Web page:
burden to demonstrate that transfer is warranted “[f]or
the convenience of the parties and witnesses, in the interest
of justice.” 28 U.S.C. § 1404(a). The Second
Circuit guides district courts, in determining whether to
transfer a case, to consider factors such as: “(1) the
plaintiff's choice of forum, (2) the convenience of
witnesses, (3) the location of relevant documents and
relative ease of access to sources of proof, (4) the
convenience of parties, (5) the locus of operative facts, (6)
the availability of process to compel the attendance of
unwilling witnesses, and (7) the relative means of the
parties.” D.H. Blair & Co. v. Gottdiener,
462 F.3d 95, 106-07 (2d Cir. 2006) (quoting Albert Fadem
Trust v. Duke Energy Corp., 214 F.Supp.2d 341, 343
(S.D.N.Y. 2002) (Rakoff, J.)).
Defendants argue that Plaintiff should not be afforded
deference for its choice of forum in the Southern District,
because Plaintiff is incorporated in New Jersey.
Nevertheless, the Court finds that the balance of factors
does not warrant a transfer to the District of New Jersey.
Plaintiff chose to bring this action in the Southern District
of New York. Moreover, Plaintiff's New Jersey
headquarters are a mere 50 miles from the Southern District;
thus, litigating in the District of New Jersey would offer
marginal, if any, convenience over litigating in the present
forum. Second, Moving Defendants fail to identify witnesses
for whom it would be more convenient to appear in the
District of New Jersey as opposed to the Southern District of
New York, or whom the Court could not compel to testify if
they were unwilling to appear in the Southern District of New
York. See Am. Eagle Outfitters, Inc. v. Tala Bros.
Corp., 457 F.Supp.2d 474, 479 (S.D.N.Y. 2006) (Sweet,
J.). Third, Plaintiff argues that many of the transactions
that allegedly violated Plaintiff's trademark took place
within the Southern District of New York. (Opp'n to MTD
at 15-16 (Doc. No. 31)). Thus, a significant locus of
operative facts is in the Southern District, which weighs in
favor of maintaining this venue. See Am. Eagle
Outfitters, 457 F.Supp. at 477. Finally, Defendants have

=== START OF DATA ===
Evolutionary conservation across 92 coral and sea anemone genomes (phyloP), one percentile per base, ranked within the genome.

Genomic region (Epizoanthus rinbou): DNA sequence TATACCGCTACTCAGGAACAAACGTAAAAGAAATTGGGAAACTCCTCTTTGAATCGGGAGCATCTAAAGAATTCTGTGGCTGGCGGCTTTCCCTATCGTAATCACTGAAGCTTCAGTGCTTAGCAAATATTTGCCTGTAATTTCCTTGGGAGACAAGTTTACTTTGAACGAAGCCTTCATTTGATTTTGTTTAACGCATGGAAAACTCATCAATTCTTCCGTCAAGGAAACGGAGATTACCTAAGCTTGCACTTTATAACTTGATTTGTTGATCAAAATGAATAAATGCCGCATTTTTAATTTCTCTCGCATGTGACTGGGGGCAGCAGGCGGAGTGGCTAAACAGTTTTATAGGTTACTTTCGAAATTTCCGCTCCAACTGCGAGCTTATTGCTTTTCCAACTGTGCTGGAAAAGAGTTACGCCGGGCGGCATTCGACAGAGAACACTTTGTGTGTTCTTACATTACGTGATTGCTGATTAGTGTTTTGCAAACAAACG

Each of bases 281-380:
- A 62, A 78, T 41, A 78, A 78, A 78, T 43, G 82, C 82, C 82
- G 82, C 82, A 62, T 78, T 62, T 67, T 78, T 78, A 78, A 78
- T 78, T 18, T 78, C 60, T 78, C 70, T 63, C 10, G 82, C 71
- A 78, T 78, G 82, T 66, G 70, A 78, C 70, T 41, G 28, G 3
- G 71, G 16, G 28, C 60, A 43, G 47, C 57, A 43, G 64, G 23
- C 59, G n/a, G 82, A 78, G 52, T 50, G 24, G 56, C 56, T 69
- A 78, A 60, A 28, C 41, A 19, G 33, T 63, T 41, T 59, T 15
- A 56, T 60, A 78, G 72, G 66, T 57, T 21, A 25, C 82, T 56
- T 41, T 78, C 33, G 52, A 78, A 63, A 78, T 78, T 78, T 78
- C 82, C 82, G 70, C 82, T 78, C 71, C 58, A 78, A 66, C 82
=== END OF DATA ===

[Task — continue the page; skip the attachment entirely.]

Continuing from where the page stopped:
not shown that litigating in the Southern District of New
York would be unduly burdensome in comparison to litigating
in the District of New Jersey. See NBA Props., Inc. v.
Salvino, Inc., 2000 WL 323257, at *8 (S.D.N.Y. Mar. 27,
2000) (Schwartz, J.).
the balance of factors and the interest of justice militate
in favor of maintaining the action in this District. The
Court denies Moving Defendants' Motion to Dismiss for
Forum non Conveniens. The Court also finds that
transfer of the case pursuant to 28 U.S.C. § 1404(a) is
MOTION TO RELEASE FROZEN FUNDS
Moving Defendants ask this Court to revisit the Preliminary
Injunction. (Mot. to Release at 5-8). Moving Defendants
challenge the Preliminary Injunction by merely reciting the
standard that this Court used and disagreeing with this
Court's analysis. The Court denies the Moving
Defendants' motion for the following reasons: (1) the
Moving Defendants fail to present the Court any new evidence
to show that the PI Order should be amended, vacated, or
reconsidered, or any new or binding decisions to challenge
the Court's decision in the PI Order; (2) Plaintiff has
demonstrated irreparable harm, a likelihood of success on the
merits, and that the balance of hardships tips in
Plaintiff's favor-which Moving Defendants fail to rebut;
(3) Plaintiff did not unreasonably delay in bringing this
action; (4) the Court has the authority to freeze Moving
Defendants' assets; (5) the Moving Defendants fail to
meet their burden to show that the Asset Freeze Order should
be lifted, or otherwise modified, ...